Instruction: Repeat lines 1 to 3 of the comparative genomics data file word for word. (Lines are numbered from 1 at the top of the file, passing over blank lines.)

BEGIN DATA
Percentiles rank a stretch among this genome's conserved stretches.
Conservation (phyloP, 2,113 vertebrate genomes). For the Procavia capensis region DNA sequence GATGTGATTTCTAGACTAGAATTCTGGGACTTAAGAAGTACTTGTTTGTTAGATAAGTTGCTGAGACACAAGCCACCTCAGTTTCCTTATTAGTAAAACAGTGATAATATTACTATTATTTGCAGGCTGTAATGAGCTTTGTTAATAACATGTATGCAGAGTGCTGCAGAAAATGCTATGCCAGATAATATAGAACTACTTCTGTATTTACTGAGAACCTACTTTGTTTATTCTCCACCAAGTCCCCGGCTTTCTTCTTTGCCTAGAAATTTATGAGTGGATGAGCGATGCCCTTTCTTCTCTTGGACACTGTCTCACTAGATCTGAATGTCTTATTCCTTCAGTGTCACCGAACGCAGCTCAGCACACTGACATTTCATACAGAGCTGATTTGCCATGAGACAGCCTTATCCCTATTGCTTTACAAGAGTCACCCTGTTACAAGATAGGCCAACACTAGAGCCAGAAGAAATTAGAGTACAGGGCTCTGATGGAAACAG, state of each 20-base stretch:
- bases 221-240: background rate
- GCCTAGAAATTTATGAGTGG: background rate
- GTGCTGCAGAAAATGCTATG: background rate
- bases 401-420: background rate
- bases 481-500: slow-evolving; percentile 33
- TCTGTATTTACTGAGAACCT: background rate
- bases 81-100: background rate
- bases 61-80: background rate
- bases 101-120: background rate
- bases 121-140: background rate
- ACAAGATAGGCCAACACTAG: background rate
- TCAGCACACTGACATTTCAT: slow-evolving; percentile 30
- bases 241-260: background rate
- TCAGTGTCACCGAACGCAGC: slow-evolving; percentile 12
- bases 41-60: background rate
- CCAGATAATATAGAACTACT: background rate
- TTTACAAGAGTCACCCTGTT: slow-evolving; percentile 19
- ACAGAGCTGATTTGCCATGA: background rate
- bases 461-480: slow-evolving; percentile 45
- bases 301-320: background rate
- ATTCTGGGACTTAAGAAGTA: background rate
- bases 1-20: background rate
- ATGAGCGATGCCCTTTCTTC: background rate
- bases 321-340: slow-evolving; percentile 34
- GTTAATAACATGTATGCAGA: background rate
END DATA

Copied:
Percentiles rank a stretch among this genome's conserved stretches.
Conservation (phyloP, 2,113 vertebrate genomes). For the Procavia capensis region DNA sequence GATGTGATTTCTAGACTAGAATTCTGGGACTTAAGAAGTACTTGTTTGTTAGATAAGTTGCTGAGACACAAGCCACCTCAGTTTCCTTATTAGTAAAACAGTGATAATATTACTATTATTTGCAGGCTGTAATGAGCTTTGTTAATAACATGTATGCAGAGTGCTGCAGAAAATGCTATGCCAGATAATATAGAACTACTTCTGTATTTACTGAGAACCTACTTTGTTTATTCTCCACCAAGTCCCCGGCTTTCTTCTTTGCCTAGAAATTTATGAGTGGATGAGCGATGCCCTTTCTTCTCTTGGACACTGTCTCACTAGATCTGAATGTCTTATTCCTTCAGTGTCACCGAACGCAGCTCAGCACACTGACATTTCATACAGAGCTGATTTGCCATGAGACAGCCTTATCCCTATTGCTTTACAAGAGTCACCCTGTTACAAGATAGGCCAACACTAGAGCCAGAAGAAATTAGAGTACAGGGCTCTGATGGAAACAG, state of each 20-base stretch:
- bases 221-240: background rate